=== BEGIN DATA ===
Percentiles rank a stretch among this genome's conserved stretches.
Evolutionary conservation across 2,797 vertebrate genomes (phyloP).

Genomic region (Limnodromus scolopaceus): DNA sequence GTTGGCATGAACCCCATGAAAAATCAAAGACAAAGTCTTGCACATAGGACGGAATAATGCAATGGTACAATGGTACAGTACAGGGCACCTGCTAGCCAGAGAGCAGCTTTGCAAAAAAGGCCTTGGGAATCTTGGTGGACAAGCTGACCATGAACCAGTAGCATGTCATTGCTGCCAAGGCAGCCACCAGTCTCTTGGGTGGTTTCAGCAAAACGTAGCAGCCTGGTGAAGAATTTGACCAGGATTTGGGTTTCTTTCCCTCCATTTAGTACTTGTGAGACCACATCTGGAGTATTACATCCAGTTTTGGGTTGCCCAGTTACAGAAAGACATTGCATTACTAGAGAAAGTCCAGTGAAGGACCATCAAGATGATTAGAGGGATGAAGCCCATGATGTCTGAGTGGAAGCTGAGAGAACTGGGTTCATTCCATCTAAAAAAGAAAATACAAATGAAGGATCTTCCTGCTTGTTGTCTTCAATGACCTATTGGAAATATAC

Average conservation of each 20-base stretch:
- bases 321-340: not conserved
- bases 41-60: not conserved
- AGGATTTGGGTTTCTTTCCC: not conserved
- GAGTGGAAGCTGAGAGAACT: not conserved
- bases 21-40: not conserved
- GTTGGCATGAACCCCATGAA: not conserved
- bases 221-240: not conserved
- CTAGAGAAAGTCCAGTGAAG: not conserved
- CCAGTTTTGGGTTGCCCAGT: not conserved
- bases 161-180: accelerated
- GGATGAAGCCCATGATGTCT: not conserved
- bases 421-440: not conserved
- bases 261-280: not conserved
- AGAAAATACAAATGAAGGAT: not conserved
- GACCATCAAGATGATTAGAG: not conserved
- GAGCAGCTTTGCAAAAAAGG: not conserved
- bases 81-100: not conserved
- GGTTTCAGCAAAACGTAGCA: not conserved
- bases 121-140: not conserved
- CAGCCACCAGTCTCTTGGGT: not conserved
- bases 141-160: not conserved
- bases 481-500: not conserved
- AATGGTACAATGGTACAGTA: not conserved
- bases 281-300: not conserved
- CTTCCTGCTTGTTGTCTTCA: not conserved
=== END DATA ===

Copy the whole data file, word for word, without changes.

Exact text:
Percentiles rank a stretch among this genome's conserved stretches.
Evolutionary conservation across 2,797 vertebrate genomes (phyloP).

Genomic region (Limnodromus scolopaceus): DNA sequence GTTGGCATGAACCCCATGAAAAATCAAAGACAAAGTCTTGCACATAGGACGGAATAATGCAATGGTACAATGGTACAGTACAGGGCACCTGCTAGCCAGAGAGCAGCTTTGCAAAAAAGGCCTTGGGAATCTTGGTGGACAAGCTGACCATGAACCAGTAGCATGTCATTGCTGCCAAGGCAGCCACCAGTCTCTTGGGTGGTTTCAGCAAAACGTAGCAGCCTGGTGAAGAATTTGACCAGGATTTGGGTTTCTTTCCCTCCATTTAGTACTTGTGAGACCACATCTGGAGTATTACATCCAGTTTTGGGTTGCCCAGTTACAGAAAGACATTGCATTACTAGAGAAAGTCCAGTGAAGGACCATCAAGATGATTAGAGGGATGAAGCCCATGATGTCTGAGTGGAAGCTGAGAGAACTGGGTTCATTCCATCTAAAAAAGAAAATACAAATGAAGGATCTTCCTGCTTGTTGTCTTCAATGACCTATTGGAAATATAC

Average conservation of each 20-base stretch:
- bases 321-340: not conserved
- bases 41-60: not conserved
- AGGATTTGGGTTTCTTTCCC: not conserved
- GAGTGGAAGCTGAGAGAACT: not conserved
- bases 21-40: not conserved
- GTTGGCATGAACCCCATGAA: not conserved
- bases 221-240: not conserved
- CTAGAGAAAGTCCAGTGAAG: not conserved
- CCAGTTTTGGGTTGCCCAGT: not conserved
- bases 161-180: accelerated
- GGATGAAGCCCATGATGTCT: not conserved
- bases 421-440: not conserved
- bases 261-280: not conserved
- AGAAAATACAAATGAAGGAT: not conserved
- GACCATCAAGATGATTAGAG: not conserved
- GAGCAGCTTTGCAAAAAAGG: not conserved
- bases 81-100: not conserved
- GGTTTCAGCAAAACGTAGCA: not conserved
- bases 121-140: not conserved
- CAGCCACCAGTCTCTTGGGT: not conserved
- bases 141-160: not conserved
- bases 481-500: not conserved
- AATGGTACAATGGTACAGTA: not conserved
- bases 281-300: not conserved
- CTTCCTGCTTGTTGTCTTCA: not conserved